Posted by tony at 12:06 PM | Comments (0)

March 12, 2004

Linux System Administration Guide available online

For all the budding Linux sysadmins,

Posted by tony at 09:03 AM | Comments (0)

March 09, 2004

Microsoft security newsletters

Right now there are a total of 5 different security newsletters from Microsoft. Two for home users and three for geeks, uhh ... I mean IT professionals.

If you're a home user:
* The Microsoft Security Newsletter for Home Users -- a bimonthly publication.
* The Microsoft Security Update -- a monthly publication.

If you're an IT type:

* The Microsoft Security Notification Service -- a monthly newsletter
* The Microsoft Security Notification Service: Comprehensive Version -- same as the one above but it includes modifications to previously published notices.
* The Microsoft Security Newsletter -- published monthly

If you have a Microsoft Passport you can sign up for these at the Passport subscription center. If you don't have a Microsoft Passport you can sign up for one here.

You can also sign up for the Security Notification Service without a Passport. Go here to do that.

Posted by tony at 08:08 PM | Comments (0)

Outlook security vulnerability

Update, March 10, 2004 -- Microsoft has revised this, increasing the severity to Critical and removing references to Outlook Today. See the Microsoft Office Security Bulleting for March, 2004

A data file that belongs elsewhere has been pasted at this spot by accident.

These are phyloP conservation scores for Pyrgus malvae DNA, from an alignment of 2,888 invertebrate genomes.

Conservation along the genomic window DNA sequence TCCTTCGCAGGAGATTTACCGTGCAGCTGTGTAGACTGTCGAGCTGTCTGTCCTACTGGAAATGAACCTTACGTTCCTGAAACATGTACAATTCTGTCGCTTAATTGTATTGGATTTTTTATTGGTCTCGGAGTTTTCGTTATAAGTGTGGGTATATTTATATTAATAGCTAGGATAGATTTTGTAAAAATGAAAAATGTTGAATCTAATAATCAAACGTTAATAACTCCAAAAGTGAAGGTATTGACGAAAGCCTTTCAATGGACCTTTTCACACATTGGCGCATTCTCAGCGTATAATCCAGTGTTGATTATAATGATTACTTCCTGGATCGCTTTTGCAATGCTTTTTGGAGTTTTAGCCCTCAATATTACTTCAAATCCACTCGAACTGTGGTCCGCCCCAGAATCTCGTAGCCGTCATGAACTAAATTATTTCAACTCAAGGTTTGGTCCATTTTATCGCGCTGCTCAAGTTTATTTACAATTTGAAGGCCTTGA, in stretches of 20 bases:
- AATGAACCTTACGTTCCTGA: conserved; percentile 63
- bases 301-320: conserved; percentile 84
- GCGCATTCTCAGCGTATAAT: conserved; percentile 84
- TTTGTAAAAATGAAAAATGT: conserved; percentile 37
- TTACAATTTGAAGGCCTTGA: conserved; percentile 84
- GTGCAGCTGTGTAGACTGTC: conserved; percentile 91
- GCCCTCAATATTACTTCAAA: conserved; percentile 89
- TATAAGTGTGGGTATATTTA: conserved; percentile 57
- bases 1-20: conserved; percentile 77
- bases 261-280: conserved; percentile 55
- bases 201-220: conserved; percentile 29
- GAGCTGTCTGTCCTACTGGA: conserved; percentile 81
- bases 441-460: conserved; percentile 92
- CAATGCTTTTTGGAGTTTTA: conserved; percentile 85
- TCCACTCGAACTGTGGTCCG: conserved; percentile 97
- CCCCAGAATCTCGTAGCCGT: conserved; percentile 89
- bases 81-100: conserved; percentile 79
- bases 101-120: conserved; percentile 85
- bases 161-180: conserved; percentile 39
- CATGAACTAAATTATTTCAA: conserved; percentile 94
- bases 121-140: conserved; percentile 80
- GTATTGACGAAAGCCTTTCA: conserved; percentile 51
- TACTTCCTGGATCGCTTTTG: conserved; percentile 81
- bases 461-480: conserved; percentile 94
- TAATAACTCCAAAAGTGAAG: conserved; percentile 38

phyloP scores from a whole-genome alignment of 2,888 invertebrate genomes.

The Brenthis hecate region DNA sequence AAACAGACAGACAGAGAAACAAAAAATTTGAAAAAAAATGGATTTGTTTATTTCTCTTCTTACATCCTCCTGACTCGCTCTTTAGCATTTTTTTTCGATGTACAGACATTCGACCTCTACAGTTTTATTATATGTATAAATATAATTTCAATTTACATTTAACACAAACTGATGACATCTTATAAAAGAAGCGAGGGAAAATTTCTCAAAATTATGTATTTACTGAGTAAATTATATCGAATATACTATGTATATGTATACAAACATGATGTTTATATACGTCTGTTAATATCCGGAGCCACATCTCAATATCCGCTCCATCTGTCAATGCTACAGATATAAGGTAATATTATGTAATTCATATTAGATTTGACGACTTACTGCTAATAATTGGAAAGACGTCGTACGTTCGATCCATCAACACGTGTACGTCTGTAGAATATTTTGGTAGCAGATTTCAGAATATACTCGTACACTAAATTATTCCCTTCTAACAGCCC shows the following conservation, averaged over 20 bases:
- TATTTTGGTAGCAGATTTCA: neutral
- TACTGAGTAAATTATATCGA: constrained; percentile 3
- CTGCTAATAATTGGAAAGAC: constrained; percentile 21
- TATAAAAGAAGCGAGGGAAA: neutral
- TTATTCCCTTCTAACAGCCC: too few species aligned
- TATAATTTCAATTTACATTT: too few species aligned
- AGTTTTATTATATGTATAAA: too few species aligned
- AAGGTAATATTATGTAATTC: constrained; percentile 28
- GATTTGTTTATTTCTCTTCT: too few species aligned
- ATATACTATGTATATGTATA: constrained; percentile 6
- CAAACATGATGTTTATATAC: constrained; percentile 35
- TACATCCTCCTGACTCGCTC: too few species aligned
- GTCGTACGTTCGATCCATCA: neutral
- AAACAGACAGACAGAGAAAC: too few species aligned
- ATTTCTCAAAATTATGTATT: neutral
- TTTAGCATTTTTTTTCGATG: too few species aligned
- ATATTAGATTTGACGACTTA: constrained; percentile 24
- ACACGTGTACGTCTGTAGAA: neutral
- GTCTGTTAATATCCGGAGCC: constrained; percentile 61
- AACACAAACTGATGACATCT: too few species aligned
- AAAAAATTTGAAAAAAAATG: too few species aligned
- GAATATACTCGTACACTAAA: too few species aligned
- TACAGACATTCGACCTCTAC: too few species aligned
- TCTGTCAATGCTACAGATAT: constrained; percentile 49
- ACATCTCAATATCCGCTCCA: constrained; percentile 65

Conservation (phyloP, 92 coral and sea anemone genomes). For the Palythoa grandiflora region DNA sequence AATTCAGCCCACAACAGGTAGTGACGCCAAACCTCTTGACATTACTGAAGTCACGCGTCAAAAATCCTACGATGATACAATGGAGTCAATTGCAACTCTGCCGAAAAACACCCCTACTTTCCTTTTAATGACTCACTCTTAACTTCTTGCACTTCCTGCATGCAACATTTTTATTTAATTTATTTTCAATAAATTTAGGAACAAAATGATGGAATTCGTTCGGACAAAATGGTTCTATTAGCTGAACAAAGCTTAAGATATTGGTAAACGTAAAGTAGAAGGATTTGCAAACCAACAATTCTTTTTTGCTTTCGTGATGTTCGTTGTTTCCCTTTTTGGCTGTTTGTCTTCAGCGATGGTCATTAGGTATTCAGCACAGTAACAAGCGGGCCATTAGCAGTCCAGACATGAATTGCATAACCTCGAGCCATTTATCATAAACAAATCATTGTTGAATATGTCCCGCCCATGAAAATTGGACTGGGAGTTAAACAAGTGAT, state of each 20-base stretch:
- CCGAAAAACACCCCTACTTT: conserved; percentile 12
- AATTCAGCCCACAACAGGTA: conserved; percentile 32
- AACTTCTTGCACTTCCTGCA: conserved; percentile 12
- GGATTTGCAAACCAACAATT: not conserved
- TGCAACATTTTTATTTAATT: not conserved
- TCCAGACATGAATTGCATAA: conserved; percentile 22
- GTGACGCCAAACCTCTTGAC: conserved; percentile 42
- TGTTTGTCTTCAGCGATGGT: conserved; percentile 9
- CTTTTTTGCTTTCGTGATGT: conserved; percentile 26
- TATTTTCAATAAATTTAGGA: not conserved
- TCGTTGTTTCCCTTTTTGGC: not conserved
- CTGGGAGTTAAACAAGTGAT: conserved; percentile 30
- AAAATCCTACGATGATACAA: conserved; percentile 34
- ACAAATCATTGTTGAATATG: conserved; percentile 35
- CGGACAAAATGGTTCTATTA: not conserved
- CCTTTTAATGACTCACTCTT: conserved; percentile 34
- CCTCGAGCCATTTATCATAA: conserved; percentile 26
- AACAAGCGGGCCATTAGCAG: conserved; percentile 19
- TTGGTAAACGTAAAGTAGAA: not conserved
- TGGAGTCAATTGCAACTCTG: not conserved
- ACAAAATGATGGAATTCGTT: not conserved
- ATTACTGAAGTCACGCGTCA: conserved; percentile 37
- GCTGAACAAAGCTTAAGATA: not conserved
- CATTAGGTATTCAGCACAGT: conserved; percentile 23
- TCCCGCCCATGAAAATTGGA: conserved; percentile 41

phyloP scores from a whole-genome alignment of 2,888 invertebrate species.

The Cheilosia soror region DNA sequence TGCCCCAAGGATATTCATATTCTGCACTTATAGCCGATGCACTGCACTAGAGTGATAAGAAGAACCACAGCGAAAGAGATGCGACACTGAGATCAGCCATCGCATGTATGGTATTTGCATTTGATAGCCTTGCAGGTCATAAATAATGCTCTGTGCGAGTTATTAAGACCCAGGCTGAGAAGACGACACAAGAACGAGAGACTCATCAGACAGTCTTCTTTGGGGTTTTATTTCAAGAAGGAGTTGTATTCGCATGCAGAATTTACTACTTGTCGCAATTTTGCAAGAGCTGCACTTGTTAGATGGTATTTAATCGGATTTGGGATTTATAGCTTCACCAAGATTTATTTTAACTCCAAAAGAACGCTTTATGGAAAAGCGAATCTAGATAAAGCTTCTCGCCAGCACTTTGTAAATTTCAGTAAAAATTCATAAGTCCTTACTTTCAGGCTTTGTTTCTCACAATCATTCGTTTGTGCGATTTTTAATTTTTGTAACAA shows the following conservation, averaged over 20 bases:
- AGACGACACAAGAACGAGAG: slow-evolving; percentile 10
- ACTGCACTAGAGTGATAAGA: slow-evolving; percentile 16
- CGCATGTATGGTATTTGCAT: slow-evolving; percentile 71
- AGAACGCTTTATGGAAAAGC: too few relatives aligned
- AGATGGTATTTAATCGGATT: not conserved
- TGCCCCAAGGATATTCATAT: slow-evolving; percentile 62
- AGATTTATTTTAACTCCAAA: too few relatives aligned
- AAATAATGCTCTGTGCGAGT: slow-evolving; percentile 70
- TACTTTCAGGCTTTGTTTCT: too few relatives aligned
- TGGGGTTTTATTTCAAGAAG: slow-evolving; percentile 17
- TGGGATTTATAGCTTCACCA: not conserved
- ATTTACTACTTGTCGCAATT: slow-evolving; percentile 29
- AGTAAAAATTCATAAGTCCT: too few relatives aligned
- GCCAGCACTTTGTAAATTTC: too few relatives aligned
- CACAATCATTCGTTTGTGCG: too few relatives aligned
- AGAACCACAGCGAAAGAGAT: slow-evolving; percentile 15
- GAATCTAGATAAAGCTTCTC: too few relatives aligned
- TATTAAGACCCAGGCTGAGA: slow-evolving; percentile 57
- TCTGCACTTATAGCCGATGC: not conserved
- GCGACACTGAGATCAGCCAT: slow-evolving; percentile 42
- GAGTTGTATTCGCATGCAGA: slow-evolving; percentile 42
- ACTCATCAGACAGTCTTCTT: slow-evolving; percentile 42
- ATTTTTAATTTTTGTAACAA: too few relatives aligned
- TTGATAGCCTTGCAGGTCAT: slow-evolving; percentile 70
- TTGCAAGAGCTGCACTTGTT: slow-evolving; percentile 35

Secunia has published this advisory affecting Outlook 2002 Service Pack 2, a component of Office XP Service Pack 2. Office 2000 SP3, Office XP and Outlook 2002 SP3, Office 2003 and Outlook 2003 are not vulnerable.

In a nutshell, if Outlook Today is your default folder home page in Outlook, you're exposed. Opening a malicious email or visiting a malicious web site is all that's required to infect you. At that point your files are exposed. The easiest workaround is to change your default folder. The other alternative is to download and install Office 2000 Service Pack 3.

Posted by tony at 07:27 PM | Comments (0)

March 08, 2004

Local/National/International News

Can't recall where I saw this but is a new site with local news. You key in your ZIP code and it'll show stories that are local to you (yes, it knows about Beaver, Oklahoma). Course, it's also got business, national, international, science, etc.

Posted by tony at 07:51 PM | Comments (0)

Email freedom